Report what comic books you have read today--and tell us a little something about it while you're here!

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Superman #230

This has to be one of the most insane Superman stories from that era....or maybe ever. The basic plot is that Lex and Clark's roles are reversed, with Clark being a genius criminal and Lex being Superman from Krypton. But that's not what this comic should be praised for, it's the ingenious idea of having Jor-El being an evil bastard that really got to me. As short-lived as it was, evil Jor-El had the potential to be one of the best villains. He blows up Krypton because he blames the planet for Lara's death, and then he escapes to Earth with his son Lex-El, and then upon finding out that somehow Lex gains superpowers but not him, he becomes increasingly jealous, and the rest of the story he is trying to figure out a way to absorb his son's superpowers, that's pretty damn twisted. Later on Clark accidentally kills Jor-El while SuperLex destroys Smallville, pitting the two against each other once again in this creative Elseworld story. I'm glad it's a 2-parter, this issue was brilliant, and I'm curious to see how the entire story finishes in the next issue. 

Oddly, GCD says there are no English-language reprints of this story. It does continue into #231 but is not cover-featured.

The cover of #231 does feature the second part. It shows a scene from the story. The cover's Superman is bald, but it's hard to see due to the concussion effect. 

I don't have the first part, but I have the second. It was Mort Weisinger's last Superman tale. The creative team for both parts was Cary Bates, Curt Swan and Dan Adkins.

Now that I look closer, that is Luthor's face. This sounds like a good story. I had given up the Weisinger books in favor of the Schwartz and Marvel books, so I didn't get it. I went back to the Superman books, like I did the Batman books, soon after Schwartz took over.

MIND MGMT Volume Six: The Immortals concludes Matt Kindt's Dark Horse series.  Great ending. I'll start a Review thread later in case anyone wants to discuss it.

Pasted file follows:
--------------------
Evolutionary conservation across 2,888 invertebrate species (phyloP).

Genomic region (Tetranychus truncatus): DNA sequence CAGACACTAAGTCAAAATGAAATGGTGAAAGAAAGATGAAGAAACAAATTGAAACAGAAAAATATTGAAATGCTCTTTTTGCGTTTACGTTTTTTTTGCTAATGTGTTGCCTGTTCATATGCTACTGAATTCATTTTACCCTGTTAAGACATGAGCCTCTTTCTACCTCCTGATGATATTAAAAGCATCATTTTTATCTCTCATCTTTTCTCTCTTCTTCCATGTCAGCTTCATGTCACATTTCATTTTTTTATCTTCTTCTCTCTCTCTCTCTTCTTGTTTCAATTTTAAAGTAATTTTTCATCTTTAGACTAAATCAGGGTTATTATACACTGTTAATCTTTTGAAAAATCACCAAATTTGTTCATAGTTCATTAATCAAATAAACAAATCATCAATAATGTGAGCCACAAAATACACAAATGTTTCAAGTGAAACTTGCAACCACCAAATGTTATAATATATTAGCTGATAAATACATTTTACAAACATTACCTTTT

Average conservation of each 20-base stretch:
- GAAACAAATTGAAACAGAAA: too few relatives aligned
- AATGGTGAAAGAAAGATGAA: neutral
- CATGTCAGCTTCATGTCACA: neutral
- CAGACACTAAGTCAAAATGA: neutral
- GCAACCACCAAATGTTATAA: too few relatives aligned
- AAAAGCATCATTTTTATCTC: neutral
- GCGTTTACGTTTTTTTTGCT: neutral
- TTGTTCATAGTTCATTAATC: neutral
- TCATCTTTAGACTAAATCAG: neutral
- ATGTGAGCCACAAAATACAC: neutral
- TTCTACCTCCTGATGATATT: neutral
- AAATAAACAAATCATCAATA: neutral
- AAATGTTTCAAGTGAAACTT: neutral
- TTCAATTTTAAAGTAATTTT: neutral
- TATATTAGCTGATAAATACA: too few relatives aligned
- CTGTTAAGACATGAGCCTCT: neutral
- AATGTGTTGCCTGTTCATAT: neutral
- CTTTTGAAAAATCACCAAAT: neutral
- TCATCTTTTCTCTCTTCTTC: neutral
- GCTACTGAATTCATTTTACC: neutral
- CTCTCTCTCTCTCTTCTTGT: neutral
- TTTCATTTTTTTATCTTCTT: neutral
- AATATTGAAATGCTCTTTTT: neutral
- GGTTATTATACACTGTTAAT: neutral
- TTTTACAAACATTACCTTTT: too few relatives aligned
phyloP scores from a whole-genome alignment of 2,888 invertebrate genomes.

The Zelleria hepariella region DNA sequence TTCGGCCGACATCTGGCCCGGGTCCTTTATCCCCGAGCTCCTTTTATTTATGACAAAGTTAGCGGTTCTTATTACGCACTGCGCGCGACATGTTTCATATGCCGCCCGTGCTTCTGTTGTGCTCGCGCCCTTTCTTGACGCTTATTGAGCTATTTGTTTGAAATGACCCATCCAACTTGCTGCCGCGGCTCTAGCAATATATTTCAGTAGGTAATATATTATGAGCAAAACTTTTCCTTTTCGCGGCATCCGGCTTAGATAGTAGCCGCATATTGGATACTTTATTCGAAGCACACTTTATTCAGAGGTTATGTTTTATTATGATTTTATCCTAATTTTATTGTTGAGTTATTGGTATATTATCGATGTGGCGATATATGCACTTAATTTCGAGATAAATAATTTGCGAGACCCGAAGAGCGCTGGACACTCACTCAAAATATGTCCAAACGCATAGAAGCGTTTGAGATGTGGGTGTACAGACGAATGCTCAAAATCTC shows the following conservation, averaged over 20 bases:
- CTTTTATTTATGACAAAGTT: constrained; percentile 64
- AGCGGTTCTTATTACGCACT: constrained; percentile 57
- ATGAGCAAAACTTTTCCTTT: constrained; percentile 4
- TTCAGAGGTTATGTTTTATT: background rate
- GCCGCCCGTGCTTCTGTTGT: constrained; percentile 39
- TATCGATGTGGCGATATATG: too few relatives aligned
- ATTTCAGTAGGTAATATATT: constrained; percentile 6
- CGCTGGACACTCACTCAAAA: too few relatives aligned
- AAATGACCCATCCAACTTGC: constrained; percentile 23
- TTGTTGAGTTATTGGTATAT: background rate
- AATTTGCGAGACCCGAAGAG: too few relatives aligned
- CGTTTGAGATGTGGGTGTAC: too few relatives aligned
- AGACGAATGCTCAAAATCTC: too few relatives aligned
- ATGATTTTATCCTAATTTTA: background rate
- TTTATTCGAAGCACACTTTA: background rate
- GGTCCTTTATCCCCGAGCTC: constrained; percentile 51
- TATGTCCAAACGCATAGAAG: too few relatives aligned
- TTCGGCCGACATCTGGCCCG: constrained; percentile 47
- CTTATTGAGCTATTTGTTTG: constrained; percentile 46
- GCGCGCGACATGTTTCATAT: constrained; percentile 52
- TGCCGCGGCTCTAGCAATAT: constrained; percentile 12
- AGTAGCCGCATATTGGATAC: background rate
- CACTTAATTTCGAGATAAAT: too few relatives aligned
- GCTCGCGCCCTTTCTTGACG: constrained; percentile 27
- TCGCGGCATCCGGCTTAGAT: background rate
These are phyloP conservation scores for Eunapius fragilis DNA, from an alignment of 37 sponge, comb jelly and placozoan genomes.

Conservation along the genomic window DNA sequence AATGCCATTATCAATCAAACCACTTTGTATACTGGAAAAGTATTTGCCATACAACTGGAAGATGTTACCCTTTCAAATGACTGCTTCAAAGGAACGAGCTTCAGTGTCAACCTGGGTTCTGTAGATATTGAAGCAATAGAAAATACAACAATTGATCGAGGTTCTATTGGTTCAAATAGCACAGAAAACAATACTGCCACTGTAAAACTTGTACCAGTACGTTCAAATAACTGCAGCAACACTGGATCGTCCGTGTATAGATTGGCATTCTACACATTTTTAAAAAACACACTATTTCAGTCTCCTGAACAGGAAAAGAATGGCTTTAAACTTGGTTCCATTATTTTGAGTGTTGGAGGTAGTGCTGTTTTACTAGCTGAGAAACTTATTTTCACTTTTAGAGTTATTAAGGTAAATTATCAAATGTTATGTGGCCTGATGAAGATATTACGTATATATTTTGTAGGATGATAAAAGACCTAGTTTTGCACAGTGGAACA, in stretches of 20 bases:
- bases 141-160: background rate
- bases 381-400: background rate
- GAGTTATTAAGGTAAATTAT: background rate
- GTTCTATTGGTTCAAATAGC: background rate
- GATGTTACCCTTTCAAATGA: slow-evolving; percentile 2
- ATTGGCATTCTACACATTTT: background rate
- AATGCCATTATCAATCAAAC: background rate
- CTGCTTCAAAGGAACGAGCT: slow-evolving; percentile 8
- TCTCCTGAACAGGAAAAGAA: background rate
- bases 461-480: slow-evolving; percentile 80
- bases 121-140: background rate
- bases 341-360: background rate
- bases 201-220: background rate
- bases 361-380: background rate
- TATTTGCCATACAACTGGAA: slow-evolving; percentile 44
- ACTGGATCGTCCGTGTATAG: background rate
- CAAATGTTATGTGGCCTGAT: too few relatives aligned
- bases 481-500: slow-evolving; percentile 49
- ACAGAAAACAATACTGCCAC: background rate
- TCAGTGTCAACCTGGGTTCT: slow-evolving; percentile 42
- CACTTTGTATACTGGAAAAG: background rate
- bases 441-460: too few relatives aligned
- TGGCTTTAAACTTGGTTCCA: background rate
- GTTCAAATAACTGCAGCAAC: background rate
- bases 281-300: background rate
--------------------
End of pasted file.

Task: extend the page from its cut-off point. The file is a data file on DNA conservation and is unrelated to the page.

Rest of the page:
These contain the twelve issue series between them.

Powerful writing, links to the Origin story and the history to this point along with some powerfully atmospheric supernatural ninja -type artwork.

Loved it.

Has anyone read Dark Corridor by Rich Tommaso? I'm trying to figure out what it reminds me of. The story is part Stray Bullets and part Alan Moore and Rick Veitch's Greyshirt. I'm trying to figure out what the art reminds me of. It's good, and it's just a tinge weird. If you like crime comics, it should be right up your dark alley.

Earlier today, I binged the first several issues of International Iron Man. I want to say about six or seven issues are out at this point. This is a very engaging story about Tony Stark's past while linked to the present. It's written by Brian Michael Bendis, who often writes as though he is in love with the sound of his own voice (an accusation Tony Stark makes toward his father in one of these issues), but here it works really well and the story moves along very smoothly.

Death of Hawkman

Normally, I wouldn't be too interested in a book that uses the "Death of..." gimmick as a selling point, but I liked this first issue. It was more of an Adam Strange story, but one that made Adam Strange seem fairly interesting.

Jessica Jones

Alias was one of my favorite comics back in the day. This picks up right where Alias left off. 


Mark Millar describes this concept as mind blowing. I wouldn't go that far, but it is an interesting premise. And the Capullo art doesn't hurt.

I suppose Adam Strange is like Sherlock Holmes. He's interesting when he's smart, spots a clue, works out a solution.

I just read Deadman: Dark Mansion of Forbidden Love. It's a neat new twist on the character, putting him at the center of a gothic romance story (albeit one set in the modern day). From the issue breakdown (one chapter is narrated by a new character, Bernice, whike the next is narrated by Deadman) it seems like the book was intended to be a 6-issue mini and then restructured into 3 prestige format issues. A smart choice, i think: the first two issues together are more satisfying and intriguing than the first chapter alone would have been. (And there's no price gouging -- this issue is $6, but includes the same amount of material as two $3 issues.) It's not going to be everyone's cup of tea, but it's definitely worth a look. I love it when DC takes risks like this with its characters.


Guys, I've just read the Titans Hunt trade and I'm a DC trade waiter.

I am very aware of the Rebirth concept and will be picking up several Rebirth volume ones of several books.

Usually there is a miniseries leading in. Does the DC Universe Rebirth #1 fill that role or do I not need that one - or is it going to form part of any other storyline?

Advice please?

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